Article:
Article 35 – Home Rule Matthew Silva, continued. Several speakers were in favor of seeking the exception, including me. The speakers noted that people are live longer and healthier than they used to. I argued that we should remove the exception argument by creating a “permanent exception.” Several spoke against using age as a discriminating factor. Town Counsel said that we could not be successfully sued for this decision. Selectman Rowe offered a small amendment (changing “and” to “and/or.”) Several speakers were against the exception. They asked Town Meeting to listen to the chiefs’ opposition. They noted the pension repercussions. Joe Tully compared this decision to the hiring decision of the Superintendent and made completely irrelevant potshots at Paul Schlichtman.  It was bad enough that the moderator chastised him and told him to get off the personal.  Schlichtman made a point of personal privilege to defend himself. I thought the whole interchange was bad. Tully was out of line, and Schlichtman should not have bothered to respond. One speaker was concerned about a 44 year old applying for the job, and realized that he then had to be concerned about the 33-year-olds; he had no criteria to make a choice but the state law. One speaker said that Town Meeting was good at making decisions about town character, but bad at making exceptions. Several speakers argued that each of the 6 cases should be voted consistently. More than one speaker in favor of the motion deplored the tone and content of one or two of the speakers from Monday. The next out-of-line part of the meeting was Joe Daley. He was unhappy with the debate from Monday. At first he made passing references. He couldn’t leave it alone, and started getting more and more personal. The moderator told him to get back on track, and then he got in a big pissing match with the moderator. I do not understand why he has such a hard time sticking to the debate. It seems like half the time he speaks he’s just wasting time; he’s not making a point, he’s trying to score points with the moderator. Some speakers argued that the applicant had good character, while others said that town meeting is unable to judge character, and others said that judging should be left up to the hiring authority. Ed Starr moved to terminate debate, and that passed by voice vote. The selectmen’s change passed. Joe Tully’s amendment to extend to 2013 failed. The motion passed 85-76. [8:59] Last Monday I wrote that Town Meeting needed more grace in victory. Again, after this vote, there was loud clapping, cheering, and whooping from some of people on the prevailing side. Again, I say that it was inappropriate. It’s one of those times where you should put yourself in the other guy’s shoes. What if the vote had gone 76-85? What would you think if there was loud cheering at your vote’s defeat? You’d think they were jerks, or worse. Remember, this isn’t sour grapes on my part. I also voted on the prevailing side. I’m just asking for more politeness and decorum.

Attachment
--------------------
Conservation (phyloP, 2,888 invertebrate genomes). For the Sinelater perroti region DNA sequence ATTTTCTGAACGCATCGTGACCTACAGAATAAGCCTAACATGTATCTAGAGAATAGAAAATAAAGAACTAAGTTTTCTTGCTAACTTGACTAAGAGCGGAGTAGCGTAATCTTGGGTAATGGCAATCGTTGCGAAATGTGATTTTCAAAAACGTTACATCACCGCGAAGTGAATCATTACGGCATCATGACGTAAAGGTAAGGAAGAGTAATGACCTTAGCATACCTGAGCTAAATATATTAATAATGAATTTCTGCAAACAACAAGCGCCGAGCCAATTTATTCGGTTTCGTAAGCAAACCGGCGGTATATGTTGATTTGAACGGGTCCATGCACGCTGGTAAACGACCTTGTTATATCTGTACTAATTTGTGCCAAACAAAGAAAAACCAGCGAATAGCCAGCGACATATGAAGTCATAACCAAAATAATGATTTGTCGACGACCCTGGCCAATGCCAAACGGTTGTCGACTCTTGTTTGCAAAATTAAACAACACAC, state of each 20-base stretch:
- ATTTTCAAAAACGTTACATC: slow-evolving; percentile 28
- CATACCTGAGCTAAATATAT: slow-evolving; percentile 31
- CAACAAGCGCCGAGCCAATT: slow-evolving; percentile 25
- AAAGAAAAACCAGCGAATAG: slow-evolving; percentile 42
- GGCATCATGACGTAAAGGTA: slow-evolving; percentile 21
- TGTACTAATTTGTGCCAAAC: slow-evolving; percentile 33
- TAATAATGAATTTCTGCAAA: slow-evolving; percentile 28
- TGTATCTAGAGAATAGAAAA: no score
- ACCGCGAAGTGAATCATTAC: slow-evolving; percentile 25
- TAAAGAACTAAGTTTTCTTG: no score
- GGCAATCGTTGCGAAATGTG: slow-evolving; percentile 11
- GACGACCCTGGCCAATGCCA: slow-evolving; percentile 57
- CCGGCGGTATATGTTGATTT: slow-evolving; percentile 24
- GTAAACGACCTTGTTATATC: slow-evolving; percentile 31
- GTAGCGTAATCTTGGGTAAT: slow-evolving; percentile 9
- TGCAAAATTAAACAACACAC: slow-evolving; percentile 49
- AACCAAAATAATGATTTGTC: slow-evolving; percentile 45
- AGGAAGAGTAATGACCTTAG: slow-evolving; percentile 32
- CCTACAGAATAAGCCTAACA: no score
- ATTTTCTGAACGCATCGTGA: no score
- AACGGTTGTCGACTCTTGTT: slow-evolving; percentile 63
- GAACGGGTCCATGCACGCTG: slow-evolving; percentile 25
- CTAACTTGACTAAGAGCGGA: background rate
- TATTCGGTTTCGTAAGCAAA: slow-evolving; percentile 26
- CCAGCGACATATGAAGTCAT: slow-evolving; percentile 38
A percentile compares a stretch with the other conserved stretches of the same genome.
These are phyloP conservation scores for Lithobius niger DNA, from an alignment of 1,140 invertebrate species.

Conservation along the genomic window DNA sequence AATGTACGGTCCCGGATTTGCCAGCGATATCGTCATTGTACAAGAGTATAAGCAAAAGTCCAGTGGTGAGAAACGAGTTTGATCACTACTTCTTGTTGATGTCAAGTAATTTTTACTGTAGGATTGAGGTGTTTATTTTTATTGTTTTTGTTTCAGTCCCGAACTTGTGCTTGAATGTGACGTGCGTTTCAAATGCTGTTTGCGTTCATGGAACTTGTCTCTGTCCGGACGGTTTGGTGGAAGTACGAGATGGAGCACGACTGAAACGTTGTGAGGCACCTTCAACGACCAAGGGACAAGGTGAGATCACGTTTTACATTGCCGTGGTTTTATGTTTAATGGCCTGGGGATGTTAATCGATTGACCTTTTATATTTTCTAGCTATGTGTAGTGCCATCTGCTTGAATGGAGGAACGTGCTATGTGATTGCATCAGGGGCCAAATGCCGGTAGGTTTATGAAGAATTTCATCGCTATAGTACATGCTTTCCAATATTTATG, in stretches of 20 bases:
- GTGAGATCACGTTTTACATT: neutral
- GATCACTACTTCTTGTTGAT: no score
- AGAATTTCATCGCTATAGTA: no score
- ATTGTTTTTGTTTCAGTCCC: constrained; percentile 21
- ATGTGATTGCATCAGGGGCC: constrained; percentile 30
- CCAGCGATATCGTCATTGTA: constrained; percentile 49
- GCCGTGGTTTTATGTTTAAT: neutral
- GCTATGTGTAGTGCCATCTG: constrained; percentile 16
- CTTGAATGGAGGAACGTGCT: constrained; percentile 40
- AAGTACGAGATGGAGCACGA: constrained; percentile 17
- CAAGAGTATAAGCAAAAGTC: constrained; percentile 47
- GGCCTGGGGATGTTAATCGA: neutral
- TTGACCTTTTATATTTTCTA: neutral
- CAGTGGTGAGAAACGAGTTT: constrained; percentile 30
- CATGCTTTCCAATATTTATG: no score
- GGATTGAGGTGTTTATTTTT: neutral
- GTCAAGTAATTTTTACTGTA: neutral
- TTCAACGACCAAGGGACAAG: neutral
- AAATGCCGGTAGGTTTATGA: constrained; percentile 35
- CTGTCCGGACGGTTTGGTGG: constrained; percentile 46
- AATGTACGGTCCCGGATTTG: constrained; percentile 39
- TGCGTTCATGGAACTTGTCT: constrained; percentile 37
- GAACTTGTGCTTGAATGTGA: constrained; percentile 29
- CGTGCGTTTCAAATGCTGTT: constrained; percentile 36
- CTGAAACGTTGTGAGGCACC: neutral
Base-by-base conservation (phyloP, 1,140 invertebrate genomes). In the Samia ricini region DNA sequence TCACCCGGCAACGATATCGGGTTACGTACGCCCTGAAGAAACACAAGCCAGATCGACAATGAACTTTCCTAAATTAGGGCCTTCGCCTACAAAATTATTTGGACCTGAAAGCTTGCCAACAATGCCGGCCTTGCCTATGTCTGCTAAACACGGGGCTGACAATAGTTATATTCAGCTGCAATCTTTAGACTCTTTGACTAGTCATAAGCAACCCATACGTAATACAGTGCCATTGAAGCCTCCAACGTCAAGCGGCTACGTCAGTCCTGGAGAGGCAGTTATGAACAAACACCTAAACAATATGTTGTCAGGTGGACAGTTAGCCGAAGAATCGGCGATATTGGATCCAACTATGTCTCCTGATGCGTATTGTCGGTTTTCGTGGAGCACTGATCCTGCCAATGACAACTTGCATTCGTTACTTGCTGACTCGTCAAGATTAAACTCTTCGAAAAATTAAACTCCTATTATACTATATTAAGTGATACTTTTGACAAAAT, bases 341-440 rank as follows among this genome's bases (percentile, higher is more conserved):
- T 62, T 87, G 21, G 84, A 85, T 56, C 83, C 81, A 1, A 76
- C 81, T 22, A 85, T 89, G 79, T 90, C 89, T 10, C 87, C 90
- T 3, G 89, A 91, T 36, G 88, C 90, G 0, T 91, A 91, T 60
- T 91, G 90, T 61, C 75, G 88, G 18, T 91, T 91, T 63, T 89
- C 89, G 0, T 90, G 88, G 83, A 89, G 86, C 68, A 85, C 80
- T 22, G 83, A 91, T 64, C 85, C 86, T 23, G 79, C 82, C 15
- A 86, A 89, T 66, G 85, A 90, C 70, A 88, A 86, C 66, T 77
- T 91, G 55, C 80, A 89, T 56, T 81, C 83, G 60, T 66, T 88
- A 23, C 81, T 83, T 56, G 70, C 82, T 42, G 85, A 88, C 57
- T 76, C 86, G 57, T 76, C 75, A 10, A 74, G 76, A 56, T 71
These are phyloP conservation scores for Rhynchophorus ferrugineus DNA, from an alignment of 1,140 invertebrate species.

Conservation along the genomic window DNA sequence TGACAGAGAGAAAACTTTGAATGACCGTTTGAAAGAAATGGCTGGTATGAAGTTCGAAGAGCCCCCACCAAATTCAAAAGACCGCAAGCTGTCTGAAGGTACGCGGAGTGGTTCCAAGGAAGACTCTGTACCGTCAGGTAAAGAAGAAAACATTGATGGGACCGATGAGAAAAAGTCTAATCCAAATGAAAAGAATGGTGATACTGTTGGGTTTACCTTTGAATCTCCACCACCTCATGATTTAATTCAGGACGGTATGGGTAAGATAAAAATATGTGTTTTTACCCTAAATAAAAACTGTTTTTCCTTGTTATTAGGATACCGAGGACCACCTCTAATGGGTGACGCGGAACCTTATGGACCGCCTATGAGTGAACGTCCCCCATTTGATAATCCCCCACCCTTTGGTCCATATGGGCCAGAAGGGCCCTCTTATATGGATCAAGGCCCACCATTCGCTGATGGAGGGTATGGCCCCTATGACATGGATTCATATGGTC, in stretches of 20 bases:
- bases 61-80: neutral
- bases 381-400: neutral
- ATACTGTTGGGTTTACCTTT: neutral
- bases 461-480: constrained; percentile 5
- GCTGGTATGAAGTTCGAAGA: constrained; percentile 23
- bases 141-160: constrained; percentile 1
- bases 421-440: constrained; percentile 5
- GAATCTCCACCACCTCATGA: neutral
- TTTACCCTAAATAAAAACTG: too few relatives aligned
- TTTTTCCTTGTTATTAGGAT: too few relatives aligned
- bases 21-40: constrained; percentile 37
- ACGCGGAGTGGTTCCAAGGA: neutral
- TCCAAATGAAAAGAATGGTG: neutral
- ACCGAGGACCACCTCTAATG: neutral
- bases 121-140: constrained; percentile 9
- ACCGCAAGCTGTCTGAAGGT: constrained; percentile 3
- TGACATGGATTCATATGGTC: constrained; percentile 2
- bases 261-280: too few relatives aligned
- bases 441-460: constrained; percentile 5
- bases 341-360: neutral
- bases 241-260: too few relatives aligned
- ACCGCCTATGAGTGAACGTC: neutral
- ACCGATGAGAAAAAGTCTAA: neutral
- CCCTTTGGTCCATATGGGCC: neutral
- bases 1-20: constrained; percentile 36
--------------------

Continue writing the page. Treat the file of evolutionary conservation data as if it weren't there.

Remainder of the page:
Article 36 – Thomas Wesley. Selectman Rowe introduced him, and he spoke briefly. Tully said that he was not offering his amendment (it clearly had failed before, and there was no need to consider it for each article). A speaker advocated consistency. Diane Mahon talked about hiring cycles, and said the town was hiring a bunch of public safety workers. There was a question about what the Finance Committee voted; they had not. Phelps moved to terminate debate and the article passed 84-70.